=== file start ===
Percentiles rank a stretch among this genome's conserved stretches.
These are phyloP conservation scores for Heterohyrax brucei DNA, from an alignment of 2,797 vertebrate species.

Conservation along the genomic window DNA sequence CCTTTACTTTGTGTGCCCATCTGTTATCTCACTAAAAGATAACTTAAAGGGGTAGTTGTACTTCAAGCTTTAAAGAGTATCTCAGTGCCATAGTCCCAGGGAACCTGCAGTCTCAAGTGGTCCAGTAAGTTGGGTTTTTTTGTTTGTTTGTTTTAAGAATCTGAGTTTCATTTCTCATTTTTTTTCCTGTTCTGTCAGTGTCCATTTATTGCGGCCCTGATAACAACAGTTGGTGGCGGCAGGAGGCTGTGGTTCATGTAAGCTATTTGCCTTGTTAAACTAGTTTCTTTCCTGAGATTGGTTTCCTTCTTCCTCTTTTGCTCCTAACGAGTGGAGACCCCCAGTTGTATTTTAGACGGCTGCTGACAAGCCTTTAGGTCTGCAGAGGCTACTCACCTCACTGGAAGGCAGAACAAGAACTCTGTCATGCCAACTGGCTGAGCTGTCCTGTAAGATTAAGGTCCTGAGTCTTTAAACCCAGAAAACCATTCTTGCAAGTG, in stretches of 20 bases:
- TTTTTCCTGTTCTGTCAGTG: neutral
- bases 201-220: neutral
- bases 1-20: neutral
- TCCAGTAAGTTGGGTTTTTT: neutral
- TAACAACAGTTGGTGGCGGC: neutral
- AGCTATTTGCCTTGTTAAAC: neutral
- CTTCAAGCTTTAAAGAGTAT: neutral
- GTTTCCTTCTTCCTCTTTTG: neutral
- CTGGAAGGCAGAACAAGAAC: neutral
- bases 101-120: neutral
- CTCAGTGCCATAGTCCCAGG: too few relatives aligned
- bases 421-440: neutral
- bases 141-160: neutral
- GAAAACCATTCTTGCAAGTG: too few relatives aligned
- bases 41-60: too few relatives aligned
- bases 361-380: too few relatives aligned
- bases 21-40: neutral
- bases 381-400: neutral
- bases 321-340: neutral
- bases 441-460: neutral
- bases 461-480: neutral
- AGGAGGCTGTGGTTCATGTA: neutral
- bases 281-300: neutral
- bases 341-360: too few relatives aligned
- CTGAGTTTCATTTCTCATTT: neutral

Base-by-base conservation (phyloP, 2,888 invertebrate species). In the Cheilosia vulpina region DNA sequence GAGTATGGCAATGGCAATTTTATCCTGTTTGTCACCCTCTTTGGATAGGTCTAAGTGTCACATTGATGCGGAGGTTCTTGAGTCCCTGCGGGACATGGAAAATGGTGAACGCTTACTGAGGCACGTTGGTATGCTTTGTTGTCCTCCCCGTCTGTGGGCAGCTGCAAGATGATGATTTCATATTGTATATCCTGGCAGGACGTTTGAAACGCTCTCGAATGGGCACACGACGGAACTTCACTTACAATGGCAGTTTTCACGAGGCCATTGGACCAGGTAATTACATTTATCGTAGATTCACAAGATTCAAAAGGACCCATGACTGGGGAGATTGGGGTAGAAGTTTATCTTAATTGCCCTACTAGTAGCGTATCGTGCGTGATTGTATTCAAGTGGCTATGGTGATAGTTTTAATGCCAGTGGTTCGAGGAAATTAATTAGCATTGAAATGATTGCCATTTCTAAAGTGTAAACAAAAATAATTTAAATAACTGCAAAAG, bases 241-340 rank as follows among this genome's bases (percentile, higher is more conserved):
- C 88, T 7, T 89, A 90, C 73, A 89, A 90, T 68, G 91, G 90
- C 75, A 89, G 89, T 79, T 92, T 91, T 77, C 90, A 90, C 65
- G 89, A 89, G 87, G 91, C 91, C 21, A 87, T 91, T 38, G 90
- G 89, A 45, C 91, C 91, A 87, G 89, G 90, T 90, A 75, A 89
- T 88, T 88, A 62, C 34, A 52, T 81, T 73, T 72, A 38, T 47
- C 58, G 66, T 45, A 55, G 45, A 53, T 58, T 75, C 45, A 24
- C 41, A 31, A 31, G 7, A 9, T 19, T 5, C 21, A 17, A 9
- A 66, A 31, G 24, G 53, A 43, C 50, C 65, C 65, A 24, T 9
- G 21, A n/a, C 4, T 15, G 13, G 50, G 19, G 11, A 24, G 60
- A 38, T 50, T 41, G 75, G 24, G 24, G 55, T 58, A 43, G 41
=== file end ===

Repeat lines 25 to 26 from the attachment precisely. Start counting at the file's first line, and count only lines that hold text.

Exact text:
- AGGAGGCTGTGGTTCATGTA: neutral
- bases 281-300: neutral